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[Date Prev][Date Next][Thread Prev][Thread Next][Date Index][Thread Index]# Convert a scientific notation to decimal number, and still keeping the data format as float64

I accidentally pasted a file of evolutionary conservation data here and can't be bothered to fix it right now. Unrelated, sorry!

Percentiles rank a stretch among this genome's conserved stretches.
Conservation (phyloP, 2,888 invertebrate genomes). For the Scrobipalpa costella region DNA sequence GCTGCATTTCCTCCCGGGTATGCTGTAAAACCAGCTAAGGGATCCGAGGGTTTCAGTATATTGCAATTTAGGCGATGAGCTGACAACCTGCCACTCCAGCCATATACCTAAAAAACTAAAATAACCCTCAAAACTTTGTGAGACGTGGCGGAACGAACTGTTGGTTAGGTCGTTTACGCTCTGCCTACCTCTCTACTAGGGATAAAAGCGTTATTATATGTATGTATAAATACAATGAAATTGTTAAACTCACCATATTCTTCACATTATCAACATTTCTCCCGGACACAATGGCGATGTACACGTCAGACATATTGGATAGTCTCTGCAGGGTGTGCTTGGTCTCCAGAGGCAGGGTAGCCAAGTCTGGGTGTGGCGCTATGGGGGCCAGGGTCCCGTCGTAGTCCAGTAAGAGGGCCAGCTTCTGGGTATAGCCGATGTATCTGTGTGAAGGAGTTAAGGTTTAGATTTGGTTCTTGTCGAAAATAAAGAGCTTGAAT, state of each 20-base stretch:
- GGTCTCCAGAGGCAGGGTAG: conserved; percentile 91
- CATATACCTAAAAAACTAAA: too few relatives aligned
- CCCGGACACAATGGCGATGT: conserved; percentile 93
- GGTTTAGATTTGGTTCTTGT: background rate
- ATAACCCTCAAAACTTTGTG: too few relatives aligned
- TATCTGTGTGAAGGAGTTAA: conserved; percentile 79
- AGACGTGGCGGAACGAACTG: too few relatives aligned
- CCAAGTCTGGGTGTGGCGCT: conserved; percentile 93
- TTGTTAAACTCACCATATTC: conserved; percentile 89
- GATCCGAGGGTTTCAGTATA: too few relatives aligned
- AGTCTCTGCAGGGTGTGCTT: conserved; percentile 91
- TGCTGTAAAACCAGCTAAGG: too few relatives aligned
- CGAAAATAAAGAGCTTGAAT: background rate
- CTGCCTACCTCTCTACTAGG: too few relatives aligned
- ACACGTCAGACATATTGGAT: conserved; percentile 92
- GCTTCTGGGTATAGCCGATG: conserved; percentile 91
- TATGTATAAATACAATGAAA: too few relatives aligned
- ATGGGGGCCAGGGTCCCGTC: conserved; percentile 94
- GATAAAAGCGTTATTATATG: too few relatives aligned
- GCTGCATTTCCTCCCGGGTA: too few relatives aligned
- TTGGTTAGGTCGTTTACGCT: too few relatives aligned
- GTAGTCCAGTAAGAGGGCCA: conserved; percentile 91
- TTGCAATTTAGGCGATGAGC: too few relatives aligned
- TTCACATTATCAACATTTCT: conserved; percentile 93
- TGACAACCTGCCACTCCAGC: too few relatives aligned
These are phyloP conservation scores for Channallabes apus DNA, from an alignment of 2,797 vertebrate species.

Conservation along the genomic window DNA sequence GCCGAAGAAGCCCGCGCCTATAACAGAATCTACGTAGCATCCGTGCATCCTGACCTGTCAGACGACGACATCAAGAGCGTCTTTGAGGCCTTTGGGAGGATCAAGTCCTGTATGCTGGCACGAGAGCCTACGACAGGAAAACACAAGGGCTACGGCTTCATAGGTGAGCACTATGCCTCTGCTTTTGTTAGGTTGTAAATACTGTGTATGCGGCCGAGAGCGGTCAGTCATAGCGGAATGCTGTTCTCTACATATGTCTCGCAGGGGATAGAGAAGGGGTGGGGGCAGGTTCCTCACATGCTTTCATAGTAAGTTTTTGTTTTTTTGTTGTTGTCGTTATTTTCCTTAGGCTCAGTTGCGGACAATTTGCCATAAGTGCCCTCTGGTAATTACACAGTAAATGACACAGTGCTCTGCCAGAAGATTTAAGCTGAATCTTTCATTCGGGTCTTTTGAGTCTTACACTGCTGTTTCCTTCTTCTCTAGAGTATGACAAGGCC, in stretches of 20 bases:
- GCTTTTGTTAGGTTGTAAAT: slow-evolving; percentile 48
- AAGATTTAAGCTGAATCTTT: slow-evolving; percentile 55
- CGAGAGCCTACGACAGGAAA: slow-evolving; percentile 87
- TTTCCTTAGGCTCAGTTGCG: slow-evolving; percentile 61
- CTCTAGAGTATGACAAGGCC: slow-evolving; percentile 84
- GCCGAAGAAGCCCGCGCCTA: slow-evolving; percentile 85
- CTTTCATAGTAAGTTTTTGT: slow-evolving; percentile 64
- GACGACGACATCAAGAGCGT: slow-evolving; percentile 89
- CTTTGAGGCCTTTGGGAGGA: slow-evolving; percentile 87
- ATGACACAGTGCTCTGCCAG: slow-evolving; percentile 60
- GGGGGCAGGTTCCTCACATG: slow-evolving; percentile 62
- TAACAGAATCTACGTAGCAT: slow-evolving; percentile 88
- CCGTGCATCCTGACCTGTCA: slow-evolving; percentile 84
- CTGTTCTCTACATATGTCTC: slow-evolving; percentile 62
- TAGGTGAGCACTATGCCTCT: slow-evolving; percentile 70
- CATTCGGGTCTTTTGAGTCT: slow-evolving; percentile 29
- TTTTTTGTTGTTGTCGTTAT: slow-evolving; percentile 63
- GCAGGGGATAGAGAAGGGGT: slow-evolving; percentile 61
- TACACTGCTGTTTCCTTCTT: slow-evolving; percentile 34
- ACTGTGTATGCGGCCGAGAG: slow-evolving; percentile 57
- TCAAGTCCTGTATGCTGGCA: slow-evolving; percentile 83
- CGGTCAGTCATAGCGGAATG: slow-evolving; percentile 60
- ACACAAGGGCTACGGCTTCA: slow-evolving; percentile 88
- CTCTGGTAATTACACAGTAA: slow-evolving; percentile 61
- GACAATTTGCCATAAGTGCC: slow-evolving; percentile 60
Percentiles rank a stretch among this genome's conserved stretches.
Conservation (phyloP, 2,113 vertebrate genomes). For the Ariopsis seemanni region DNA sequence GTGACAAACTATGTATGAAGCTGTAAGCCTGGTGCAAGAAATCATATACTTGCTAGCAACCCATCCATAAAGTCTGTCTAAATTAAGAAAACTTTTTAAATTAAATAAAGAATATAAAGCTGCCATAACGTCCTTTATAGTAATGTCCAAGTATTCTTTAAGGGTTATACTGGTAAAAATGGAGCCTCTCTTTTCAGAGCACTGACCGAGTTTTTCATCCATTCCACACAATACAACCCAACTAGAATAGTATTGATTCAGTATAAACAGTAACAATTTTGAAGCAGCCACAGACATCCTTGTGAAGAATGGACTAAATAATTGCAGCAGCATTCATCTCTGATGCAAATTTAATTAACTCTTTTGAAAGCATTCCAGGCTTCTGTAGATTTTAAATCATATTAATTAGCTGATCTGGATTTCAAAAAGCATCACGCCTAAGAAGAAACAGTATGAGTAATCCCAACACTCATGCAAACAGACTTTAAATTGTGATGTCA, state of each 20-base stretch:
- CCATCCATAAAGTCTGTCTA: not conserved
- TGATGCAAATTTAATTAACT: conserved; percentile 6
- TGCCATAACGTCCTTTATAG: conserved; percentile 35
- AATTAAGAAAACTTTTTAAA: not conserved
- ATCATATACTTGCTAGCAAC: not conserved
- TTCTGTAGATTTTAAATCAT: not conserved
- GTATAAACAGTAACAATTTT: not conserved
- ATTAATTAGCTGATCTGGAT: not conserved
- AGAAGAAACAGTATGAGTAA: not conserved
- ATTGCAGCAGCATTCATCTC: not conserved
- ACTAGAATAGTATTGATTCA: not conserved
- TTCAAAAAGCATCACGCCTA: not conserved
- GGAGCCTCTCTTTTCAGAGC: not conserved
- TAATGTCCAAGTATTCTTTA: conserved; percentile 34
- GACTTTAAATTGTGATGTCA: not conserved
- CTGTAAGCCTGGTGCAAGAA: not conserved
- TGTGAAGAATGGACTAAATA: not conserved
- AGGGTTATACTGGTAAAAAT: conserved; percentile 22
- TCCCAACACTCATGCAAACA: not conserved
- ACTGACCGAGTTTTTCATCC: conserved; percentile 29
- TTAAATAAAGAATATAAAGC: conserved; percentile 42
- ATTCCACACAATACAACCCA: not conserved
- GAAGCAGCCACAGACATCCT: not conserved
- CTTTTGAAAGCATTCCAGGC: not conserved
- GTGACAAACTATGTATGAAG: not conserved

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On Friday, October 18, 2019 at 4:55:33 PM UTC+3, Chris Angelico wrote: > On Sat, Oct 19, 2019 at 12:51 AM <doganadres at gmail.com> wrote: > > By taking the default OUTPUT of a numpy formula, in my case standart deviation, I am using the advantage of saving the result into an excel file without any problems.(they come as numpy.float64) From there, The excel takes all the things as they are and some of my small numbers are shown with the 'e' on the excel sheet. Which I am trying to avoid. > > > > I don't need 100 numbers after the comma. What I need is a reasonable amount of decimal numbers to show that the number is small enough, also keeping them in float64, in my case to save them into excel file. One important thing to say is that, if I convert them into string and save them on excel they come with 'dot' instead of comma. And If try to translate the 'dot' manually into 'comma' the excel gives warning message to turn those inputs into numbers. Which I also avoid. > > > > If this is Python default, showing all numbers smaller than 0.0001 with 'e' and there is no way to have them in both a human readable and excel savable form. > > > > You're conflating the number with its representation. Whenever you > display a number, you need a set of digits. The number itself is > exactly the same whether it's written as 0.00000001 or 1e-8 or any > other form, just as you can write a fraction as 3 1/7 or as 22/7 and > it's the same number. > > Look at the way you're "saving the result into an Excel file". > Firstly, is it CSV or actually saved into Excel format? Then look at > the way you actually display the number there. In a CSV file, once > again, you need a series of digits, so you simply need to format the > number the way that people have been advising you. > > ChrisA Thank you Chris, I will answer down below, on Richard's

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